If NBC would like SNL to see another 50, Michaels should be shown the door.

Michaels who, by the way, was born Lorne David Lipowitz on a kibbutz in Palestine, whose staff is largely composed of Ivy League grads, and who hasn’t generated a genuine megastar since Eddie Murphy, Mike Myers or Tina Fey.

Whose much-vaunted show hasn’t been relevant in decades. This latest flop is Exhibit A as to why.

Power corrupts. Michaels has had too much of it for too long. He seems more concerned with his famous friends and keeping his political heroes safe rather than skewering anyone who deserves it.

The buck stops with SNL's creator Lorne Michaels (pictured with Pete Davidson) who, at age 79, has held a vice-like grip on America's longest-running satirical show for the better part of its 50 years.

To be a good comic is akin to being a good journalist: You can’t want to be accepted by the people you cover. You can’t want to be one of them. You have to stand apart, keep your eye jaundiced, take to task any and all who deserve it.

And, at the risk of sounding ageist, Michaels represents a gerontocracy that refuses to make way for the next generation. Culturally and politically, America deserves better.

Consider all the wide-open targets SNL has ignored for many years now. Alec Baldwin, a good friend of Michaels who depicted Donald Trump on the show throughout his presidency, is totally off-limits.

Alec Baldwin! He’s a gold mine whose much-younger wife, Hilaria, is a white woman from Boston who’s faked being Spanish for years! Who went on the ‘Today’ show and mused, in her fake Spanish accent, ‘How you say… cucumber’?

Who, along with Alec, has played the victim as he still faces charges for accidentally shooting his cinematographer Halyna Hutchins, a young wife and mother, on the set of his movie ‘Rust’.

Trump and anyone on the right — skewer, fillet, repeat. Alec and Lorne’s other pets? Let’s not ruffle feathers.

SNL commits comedic malpractice constantly.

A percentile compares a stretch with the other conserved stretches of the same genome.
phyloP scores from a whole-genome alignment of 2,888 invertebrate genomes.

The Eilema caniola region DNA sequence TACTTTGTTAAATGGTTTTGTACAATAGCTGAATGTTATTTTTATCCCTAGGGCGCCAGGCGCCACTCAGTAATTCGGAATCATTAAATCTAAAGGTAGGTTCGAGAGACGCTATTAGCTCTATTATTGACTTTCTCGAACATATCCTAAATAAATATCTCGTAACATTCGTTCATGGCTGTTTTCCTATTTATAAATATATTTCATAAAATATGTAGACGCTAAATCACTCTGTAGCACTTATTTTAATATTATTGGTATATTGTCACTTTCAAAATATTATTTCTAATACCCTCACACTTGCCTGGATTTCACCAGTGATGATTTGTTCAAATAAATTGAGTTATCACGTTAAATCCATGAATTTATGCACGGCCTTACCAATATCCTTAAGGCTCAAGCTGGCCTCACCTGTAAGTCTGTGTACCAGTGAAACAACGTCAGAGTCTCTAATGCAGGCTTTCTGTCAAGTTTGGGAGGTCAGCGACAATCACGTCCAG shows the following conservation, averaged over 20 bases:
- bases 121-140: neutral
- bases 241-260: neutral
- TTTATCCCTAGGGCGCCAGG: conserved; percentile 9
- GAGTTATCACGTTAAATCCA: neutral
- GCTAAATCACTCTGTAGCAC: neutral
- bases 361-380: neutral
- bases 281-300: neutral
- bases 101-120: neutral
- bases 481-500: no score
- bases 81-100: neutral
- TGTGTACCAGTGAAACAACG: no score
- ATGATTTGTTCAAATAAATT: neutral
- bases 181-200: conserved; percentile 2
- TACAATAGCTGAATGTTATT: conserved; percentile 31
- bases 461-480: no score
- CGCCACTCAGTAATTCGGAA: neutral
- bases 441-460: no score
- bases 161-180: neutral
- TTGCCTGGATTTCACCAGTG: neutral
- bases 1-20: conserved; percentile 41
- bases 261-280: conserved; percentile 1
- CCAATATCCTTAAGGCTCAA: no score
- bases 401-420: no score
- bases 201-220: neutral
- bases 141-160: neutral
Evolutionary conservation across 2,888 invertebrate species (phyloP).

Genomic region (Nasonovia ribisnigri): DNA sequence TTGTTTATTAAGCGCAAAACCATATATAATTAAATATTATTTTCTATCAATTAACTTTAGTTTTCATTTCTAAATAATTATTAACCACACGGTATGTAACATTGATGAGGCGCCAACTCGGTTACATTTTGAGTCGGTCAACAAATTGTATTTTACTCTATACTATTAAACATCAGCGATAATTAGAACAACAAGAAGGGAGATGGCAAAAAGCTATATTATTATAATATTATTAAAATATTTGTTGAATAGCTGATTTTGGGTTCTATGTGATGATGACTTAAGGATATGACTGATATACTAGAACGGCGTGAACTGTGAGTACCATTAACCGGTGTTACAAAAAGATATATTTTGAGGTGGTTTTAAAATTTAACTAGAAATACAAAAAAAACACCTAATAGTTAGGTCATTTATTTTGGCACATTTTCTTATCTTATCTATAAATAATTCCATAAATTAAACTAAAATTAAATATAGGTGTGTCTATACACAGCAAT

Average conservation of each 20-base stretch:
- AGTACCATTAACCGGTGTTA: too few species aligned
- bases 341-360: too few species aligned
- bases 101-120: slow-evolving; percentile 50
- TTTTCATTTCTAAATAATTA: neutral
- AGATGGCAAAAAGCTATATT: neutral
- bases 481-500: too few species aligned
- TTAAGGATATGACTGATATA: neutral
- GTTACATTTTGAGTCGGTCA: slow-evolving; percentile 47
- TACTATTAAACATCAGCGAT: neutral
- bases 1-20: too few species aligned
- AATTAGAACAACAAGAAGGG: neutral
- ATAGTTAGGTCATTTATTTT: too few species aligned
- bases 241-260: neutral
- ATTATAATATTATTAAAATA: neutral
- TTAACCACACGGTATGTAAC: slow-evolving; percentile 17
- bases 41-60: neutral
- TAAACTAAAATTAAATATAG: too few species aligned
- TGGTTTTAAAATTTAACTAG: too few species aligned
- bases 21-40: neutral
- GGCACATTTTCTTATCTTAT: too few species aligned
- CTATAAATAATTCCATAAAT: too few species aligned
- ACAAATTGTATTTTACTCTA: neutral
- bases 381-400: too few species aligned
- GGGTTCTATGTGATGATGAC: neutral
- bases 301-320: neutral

Where are the spoofs of Harry and Meghan? How can SNL leave that to Trey Parker and Matt Stone of ‘South Park’?

Perhaps because, as Page Six reported in February, Michaels came close to booking Harry as a guest host and, like a crushing teenage boy, still holds out hope.

Meanwhile, his writers’ room has surely been instructed to ignore the Netflix doc, Harry’s memoir ‘Spare’, Meghan’s ‘Mandela moment’ in her interview with The Cut, and the two-hour high-speed Manhattan car chase H&M claimed to have endured, in fear for their lives, a claim doubted publicly by New York’s own mayor Eric Adams.

You know, little stuff like that.

And for a show that still goes balls-to-the-wall on Trump, SNL gives Joe Biden and his scandal-scarred son Hunter the velvet glove treatment — if they’re depicted at all.

Indeed, as the world turned to condemn America’s most out-of-touch Ivy League presidents, the other blockbuster story breaking last week was the First Son’s nine-charge tax indictment that could see him face up to 17 years in jail.

But from SNL – silence.

Consider all the wide-open targets SNL has ignored for many years now. Alec Baldwin, a good friend of Michaels who depicted Donald Trump on the show throughout his presidency, is totally off-limits.